Cultural imperialism is the practice of promoting, distinguishing, separating, and artificially injecting the culture or language of one nation in another. It is usually the case that the former is a large, economically or militarily powerful nation and the latter is a smaller, less affluent nation. Cultural imperialism can take the form of an active, formal policy or a general attitude. Cultural imperialism is a form of cultural influence distinguished from other forms by the use of force, such as military or economic force. Cultural influence is a process that goes on at all times between all cultures that have contact with each other. Cultural imperialism is also very different from other imperialistic ways, in the sense that no military or economic intervention is needed to be able to influence countries.
When ...view middle of the document...
Cultural imperialism is also made possible through marketing. When selling an item, a brand, or even an entire culture, marketers have created a connotation of American products with this idea of innovation in the minds of consumers throughout the world. This marketing strategy views America as the "Land of the Cool" as marketers refer to it, associating American products with that of the popular culture worldwide. Although many argue that cultural imperialism is America's way of trying to control and benefit from other countries, many argue that American cultural imperialism is in the interest not only of the United States but also of the world at large. This is an argument as to why cultural imperialism isn't necessarily a bad thing. Possibly, the removal of cultural barriers through U.S. cultural imperialism could promote a more stable and consistent world. America's history, while complete with both good and bad, doesn't include that of conquest. The character of America is wrapped up in the dual needs of security and self-defense, which doesn't compare to the desire to conquer and occupy, which many believe is what America is after.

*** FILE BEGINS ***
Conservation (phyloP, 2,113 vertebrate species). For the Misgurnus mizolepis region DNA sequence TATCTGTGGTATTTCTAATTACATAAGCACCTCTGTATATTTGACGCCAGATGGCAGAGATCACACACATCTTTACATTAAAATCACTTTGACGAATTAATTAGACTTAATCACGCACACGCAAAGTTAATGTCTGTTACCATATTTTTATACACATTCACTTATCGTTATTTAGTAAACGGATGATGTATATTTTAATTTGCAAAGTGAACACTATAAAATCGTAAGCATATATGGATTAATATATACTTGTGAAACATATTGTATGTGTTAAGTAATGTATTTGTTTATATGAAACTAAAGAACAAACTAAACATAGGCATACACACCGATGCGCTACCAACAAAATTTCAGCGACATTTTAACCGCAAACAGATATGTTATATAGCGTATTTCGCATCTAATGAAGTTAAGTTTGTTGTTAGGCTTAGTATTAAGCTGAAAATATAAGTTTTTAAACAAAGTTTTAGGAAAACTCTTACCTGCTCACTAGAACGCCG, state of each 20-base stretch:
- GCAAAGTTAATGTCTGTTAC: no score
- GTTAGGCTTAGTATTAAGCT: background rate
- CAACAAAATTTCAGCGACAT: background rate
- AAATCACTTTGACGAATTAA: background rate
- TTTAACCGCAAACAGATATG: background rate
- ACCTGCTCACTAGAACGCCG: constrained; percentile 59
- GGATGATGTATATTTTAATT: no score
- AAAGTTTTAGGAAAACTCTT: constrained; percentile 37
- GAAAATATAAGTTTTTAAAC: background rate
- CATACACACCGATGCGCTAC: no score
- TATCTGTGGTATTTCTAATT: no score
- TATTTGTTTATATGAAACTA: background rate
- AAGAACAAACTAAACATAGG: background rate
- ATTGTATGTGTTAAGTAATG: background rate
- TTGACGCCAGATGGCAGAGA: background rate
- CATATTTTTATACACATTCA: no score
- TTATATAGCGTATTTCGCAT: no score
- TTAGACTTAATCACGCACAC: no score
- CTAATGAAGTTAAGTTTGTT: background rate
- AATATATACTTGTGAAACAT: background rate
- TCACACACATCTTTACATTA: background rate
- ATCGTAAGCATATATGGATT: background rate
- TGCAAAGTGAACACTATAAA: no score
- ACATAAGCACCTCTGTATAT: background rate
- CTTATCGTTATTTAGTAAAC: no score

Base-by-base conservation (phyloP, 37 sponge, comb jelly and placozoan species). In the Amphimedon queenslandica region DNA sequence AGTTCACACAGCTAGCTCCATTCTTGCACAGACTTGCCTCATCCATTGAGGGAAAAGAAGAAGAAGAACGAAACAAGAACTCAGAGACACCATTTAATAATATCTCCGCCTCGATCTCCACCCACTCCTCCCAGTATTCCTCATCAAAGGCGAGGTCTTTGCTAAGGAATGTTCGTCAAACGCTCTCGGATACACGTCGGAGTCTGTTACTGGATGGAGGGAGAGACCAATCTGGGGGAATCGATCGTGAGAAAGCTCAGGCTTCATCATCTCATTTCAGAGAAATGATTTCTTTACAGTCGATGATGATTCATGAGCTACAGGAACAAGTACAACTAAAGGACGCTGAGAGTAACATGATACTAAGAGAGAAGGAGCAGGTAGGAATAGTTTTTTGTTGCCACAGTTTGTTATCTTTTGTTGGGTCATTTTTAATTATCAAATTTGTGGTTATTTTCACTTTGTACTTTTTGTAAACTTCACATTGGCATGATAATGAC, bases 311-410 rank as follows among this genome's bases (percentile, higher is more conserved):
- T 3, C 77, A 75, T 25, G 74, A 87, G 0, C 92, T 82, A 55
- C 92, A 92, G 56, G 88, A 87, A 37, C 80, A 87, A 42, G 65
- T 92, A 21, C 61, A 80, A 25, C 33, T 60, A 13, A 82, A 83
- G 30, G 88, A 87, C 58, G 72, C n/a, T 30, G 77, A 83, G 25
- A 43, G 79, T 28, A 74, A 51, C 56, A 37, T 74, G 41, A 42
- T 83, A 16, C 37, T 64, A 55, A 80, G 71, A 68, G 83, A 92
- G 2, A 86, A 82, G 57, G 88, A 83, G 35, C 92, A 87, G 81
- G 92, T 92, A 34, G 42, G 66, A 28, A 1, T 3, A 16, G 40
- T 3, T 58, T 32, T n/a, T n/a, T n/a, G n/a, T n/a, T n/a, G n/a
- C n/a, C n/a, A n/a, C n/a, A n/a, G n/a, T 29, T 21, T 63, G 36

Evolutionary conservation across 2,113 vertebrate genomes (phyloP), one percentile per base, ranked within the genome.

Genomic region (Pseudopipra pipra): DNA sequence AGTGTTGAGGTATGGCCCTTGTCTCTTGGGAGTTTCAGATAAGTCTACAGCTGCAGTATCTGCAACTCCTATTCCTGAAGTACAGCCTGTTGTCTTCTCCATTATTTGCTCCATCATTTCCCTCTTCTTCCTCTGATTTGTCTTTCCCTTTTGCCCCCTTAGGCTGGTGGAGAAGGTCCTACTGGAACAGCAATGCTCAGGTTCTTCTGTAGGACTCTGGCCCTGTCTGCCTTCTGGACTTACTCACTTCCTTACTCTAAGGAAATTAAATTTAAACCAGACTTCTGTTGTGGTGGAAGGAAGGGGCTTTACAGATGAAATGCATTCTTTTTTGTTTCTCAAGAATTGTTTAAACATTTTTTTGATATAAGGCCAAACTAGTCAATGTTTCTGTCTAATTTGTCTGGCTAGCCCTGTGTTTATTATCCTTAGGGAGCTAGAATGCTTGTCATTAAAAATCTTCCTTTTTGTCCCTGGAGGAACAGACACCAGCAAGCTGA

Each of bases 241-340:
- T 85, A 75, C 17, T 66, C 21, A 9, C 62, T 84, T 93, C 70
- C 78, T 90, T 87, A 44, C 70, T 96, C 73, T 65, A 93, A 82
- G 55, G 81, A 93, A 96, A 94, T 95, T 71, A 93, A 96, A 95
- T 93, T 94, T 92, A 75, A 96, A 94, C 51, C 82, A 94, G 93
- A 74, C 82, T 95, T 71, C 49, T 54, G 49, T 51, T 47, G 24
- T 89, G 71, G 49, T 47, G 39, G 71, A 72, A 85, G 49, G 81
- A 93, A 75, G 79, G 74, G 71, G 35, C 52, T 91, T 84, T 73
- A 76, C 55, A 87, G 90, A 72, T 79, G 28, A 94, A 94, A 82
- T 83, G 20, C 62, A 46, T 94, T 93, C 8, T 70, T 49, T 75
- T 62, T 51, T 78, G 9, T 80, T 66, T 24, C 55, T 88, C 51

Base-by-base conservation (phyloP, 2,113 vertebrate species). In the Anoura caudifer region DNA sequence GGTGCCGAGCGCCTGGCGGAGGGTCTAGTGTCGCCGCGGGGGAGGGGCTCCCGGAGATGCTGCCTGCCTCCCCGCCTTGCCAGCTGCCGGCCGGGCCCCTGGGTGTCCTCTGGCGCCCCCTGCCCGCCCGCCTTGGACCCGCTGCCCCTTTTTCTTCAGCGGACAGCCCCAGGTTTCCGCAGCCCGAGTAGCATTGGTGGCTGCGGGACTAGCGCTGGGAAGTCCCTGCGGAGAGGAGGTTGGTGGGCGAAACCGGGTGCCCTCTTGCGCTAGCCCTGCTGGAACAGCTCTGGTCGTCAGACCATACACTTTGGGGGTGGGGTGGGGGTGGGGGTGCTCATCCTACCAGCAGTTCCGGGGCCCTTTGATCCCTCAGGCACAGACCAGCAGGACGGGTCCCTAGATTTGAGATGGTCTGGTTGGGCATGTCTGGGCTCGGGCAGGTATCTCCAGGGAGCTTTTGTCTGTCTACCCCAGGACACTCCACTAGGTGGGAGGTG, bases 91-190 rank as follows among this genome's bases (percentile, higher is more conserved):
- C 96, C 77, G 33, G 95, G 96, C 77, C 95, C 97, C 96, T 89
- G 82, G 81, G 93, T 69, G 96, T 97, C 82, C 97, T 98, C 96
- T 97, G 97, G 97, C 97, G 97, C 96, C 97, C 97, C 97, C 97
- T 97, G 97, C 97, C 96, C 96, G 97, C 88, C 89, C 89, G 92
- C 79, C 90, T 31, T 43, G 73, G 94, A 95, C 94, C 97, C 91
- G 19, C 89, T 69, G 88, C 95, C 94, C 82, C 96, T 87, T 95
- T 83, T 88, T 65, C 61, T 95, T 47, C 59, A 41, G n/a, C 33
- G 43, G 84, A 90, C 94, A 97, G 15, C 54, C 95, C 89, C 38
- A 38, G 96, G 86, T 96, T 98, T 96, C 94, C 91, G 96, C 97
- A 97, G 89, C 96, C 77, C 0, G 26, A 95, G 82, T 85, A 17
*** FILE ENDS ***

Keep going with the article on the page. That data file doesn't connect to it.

American culture has spread throughout the world because it has incorporated foreign styles and ideas. What Americans have done more successfully and creatively than their competitors overseas, is in repackaging the cultural products we received from abroad and then retransmitting them to the rest of the world. That is why a global mass culture has come to be identified, however simplistically, with the United States. This suggests that the United States was the first sight for cultural imperialism and is just "repackaging" all that was promoted or "artificially injected" here, and is distributing it out to other countries. In the end, American mass culture has not transformed the world into a replica of the United States; instead, America's dependence on foreign cultures has made the United States a replica of the world.